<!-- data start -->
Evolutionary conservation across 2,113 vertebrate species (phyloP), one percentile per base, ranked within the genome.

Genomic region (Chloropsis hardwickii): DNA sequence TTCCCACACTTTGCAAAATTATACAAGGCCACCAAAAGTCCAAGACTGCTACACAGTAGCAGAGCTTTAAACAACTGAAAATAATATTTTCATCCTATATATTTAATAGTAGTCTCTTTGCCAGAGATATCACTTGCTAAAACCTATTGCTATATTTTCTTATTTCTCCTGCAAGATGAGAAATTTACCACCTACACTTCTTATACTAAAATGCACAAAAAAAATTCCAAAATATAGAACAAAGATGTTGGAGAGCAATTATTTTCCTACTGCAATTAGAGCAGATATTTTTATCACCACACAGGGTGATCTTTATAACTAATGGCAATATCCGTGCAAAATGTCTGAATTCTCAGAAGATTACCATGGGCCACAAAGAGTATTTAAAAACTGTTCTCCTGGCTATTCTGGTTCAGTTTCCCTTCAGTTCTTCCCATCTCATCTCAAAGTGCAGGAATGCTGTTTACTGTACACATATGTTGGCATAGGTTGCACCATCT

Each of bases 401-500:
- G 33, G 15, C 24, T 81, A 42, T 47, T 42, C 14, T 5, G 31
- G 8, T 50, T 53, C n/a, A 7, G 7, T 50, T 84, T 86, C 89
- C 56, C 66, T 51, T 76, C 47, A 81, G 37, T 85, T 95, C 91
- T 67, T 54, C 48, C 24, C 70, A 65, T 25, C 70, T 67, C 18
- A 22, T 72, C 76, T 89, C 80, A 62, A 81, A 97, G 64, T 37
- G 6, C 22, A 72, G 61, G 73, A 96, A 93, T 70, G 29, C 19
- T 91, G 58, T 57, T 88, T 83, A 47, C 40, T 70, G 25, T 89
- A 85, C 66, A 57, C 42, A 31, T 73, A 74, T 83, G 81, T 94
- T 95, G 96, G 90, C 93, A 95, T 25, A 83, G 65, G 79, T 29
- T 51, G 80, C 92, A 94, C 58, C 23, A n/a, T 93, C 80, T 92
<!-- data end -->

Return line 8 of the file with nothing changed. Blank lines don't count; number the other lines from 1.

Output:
- A 22, T 72, C 76, T 89, C 80, A 62, A 81, A 97, G 64, T 37